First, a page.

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FAYETTEVILLE — Isaiah Joe can take a charge as well as make a three-point shot.

Before Joe set the University of Arkansas basketball program’s single-season record for three-point baskets in the Razorbacks’ 84-48 victory at Vanderbilt last Wednesday night, he took his team-leading 24th charge from Commodores forward Simisola Shittu.

Shittu is 6-10 and 240 pounds compared to Joe at 6-5 and 167, but the Razorbacks’ freshman guard from Fort Smith didn’t hesitate to lay his body on the line as he’s done repeatedly this season.

“It definitely hurts,” Joe said earlier this season when asked about taking charges, especially from bigger opponents. “I’m not going to lie and say it doesn’t.

“I feel all 200 pounds of it, or whatever a guy weighs. But at the end of the day, my adrenaline’s going when we get those charges. It’s all about getting that extra possession.

“So being able to cause a turnover and get a foul on them, get the ball back, it’s just a sacrifice I’m willing to make.”

Joe hit 4 of 6 three-pointers at Vanderbilt to give him 104 and break the Arkansas record of 102 set by Scotty Thurman — who is now a Razorbacks assistant coach — during the 1994-95 season.

Given the fact Joe surpassed the mark of a star on Arkansas’ 1994 national championship and 1995 national runner-up teams, his three-point shooting has gotten a lot of attention. That might have caused other parts of his game to be overlooked.

“Isaiah does a lot more than just shoot the basketball,” Arkansas coach Mike Anderson said. “He’s a very good all-around player.

“This guy takes charges, he’s guarding people, he’s rebounding. He’s a great passer, too.”

Joe — who is now up to an SEC-best 106 three-point baskets — also leads the Razorbacks with 49 steals and is third on the team with 53 assists along with averaging 14.0 points. His 96 deflections are tied for third on the team.

“Joe’s a complete player,” said Ole Miss assistant coach Ronnie Hamilton, who was responsible for scouting Arkansas for the Rebels’ two games against the Razorbacks. “He does a lot of things without the ball in his hands to help them win games.

“He just plays the right way. He doesn’t try to do things he’s not capable of doing. He always seems to be in the right position defensively, and offensively he really helps them space the floor, because you’ve got to account for him on the perimeter.

“He’s one of the best freshmen in the country and he’s got a bright future ahead of him. He’s going to be really, really good.”

Joe figures to be on the SEC’s All-Freshman Team when conference honors are announced today.

“He does things quietly and he makes things look very easy,” Vanderbilt coach Drew Bryce said. “He does a good job of being in the right place at the right time.”

Arkansas and Joe will be back in Nashville, Tenn., to play Florida at noon on Thursday at Bridgestone Arena in the SEC Tournament.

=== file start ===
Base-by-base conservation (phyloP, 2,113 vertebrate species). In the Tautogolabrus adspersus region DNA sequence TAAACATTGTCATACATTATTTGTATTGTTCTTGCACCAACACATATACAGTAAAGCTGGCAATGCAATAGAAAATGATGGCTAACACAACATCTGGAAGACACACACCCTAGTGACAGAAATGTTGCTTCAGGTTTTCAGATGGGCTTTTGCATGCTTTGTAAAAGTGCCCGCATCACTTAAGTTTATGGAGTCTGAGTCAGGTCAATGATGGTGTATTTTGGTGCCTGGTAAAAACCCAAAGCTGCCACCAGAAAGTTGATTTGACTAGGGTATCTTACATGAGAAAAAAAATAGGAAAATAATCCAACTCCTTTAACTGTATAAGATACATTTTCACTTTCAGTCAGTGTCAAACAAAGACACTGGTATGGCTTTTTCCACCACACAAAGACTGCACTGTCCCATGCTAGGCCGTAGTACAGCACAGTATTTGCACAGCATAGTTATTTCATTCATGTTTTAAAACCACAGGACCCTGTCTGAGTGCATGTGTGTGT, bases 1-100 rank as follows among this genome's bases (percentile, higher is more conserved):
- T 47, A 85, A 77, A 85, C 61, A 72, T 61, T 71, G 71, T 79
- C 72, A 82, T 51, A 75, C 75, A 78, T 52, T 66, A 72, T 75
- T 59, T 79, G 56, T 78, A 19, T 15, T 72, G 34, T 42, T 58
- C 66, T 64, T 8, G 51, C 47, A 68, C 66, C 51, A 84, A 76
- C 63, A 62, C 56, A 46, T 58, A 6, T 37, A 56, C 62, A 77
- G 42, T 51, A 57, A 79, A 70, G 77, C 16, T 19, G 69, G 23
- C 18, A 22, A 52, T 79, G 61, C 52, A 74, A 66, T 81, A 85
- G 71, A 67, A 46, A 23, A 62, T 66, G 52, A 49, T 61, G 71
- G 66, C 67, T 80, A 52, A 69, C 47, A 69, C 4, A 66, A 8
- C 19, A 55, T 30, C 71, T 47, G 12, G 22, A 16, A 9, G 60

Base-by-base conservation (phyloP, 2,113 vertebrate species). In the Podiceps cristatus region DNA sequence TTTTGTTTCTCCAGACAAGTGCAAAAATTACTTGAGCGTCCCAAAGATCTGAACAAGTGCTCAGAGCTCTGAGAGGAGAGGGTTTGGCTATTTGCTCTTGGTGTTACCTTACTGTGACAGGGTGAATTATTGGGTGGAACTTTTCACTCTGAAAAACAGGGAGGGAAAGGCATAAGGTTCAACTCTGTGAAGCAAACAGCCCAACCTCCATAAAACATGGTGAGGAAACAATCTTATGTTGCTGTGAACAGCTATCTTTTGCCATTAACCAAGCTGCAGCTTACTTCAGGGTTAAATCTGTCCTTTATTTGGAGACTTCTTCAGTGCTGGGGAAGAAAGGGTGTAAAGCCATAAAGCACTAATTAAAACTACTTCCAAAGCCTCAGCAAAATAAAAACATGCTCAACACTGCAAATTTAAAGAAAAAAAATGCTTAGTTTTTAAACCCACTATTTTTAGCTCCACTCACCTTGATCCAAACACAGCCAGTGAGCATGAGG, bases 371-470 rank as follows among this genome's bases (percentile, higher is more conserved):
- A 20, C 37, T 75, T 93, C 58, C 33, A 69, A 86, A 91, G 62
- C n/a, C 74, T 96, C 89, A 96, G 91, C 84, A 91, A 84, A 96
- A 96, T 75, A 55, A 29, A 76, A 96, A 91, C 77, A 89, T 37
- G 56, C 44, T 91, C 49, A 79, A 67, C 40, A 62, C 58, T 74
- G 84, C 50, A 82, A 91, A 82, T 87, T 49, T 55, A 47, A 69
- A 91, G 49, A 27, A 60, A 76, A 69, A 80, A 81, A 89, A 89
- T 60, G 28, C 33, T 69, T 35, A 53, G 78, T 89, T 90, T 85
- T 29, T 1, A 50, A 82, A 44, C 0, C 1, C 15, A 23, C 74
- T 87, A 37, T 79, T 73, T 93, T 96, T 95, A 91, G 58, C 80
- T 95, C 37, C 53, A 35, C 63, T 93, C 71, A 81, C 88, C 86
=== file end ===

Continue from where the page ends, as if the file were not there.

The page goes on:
“Isaiah Joe is terrific young talent,” Florida coach Mike White said. “He’s not a one-dimensional guy. He’s a guy that will continue to progress. He is already a very, very good player and he’s going to continue to get better.”

Joe averaged 20.0 points and 2.5 steals in two games against Missouri while hitting 14 of 27 shots, including 11 of 21 three-pointers.

“I think simply put he’s as good as any freshman in the conference,” Missouri coach Cuonzo Martin said. “He’s also one of the better guys in our league regardless of what class he’s in.

“I’d be hard-pressed to find somebody that shoots it better. He has a great stroke on him.

“His demeanor is tremendous on the floor. It seems like he just plays the game and makes big shots, and he does a good job of defending.”

Joe’s teammates appreciate his approach on defense.

“We know he’s sharpshooter, but he’ll sacrifice his body to help us get the ball back,” Arkansas freshman guard Desi Sills said.

Junior forward Adrio Bailey said Joe’s defense isn’t taken for granted.

“Coach A emphasizes guarding a man-and-a-half, and by Isaiah being over there with help-side defense to take those charges, it means a lot,” Bailey said. “It shows he has his brother’s back.”

Joe said he took a lot of charges when he played at Northside High School and on the Arkansas Hawks AAU team.

“My AAU team played just like the Hogs do — getting down and dirty — so you’ve got to do whatever it takes to win a game,” he said. “If you have to take the charge when it comes time, then you have to the charge.”

Joe was asked how taking a charge feels compared to hitting a three-point shot.

“Shooting threes is what I do, so it’s more natural,” he said. “Of course, when I get hot, there’s going to be a lot of adrenaline going, a lot of emotions in the air.

“But taking charges, not a lot of people do it, so whenever you’re able to get one, it changes the momentum of the game.”

Anderson said that earlier this season he had some concerns about Joe taking charges against bigger players, but he’s not worried about it now.

“I think he’s got a big heart, and he’s got a great basketball IQ,” Anderson said. “He’s seasoned now in terms of playing at the level that you’ve got to play with here — the strength.

“One thing about him, he’s not afraid. So that means he’s got some toughness about him.

“I think he just continues to get better and better each and every game. He’s playing with a lot of confidence right now.”

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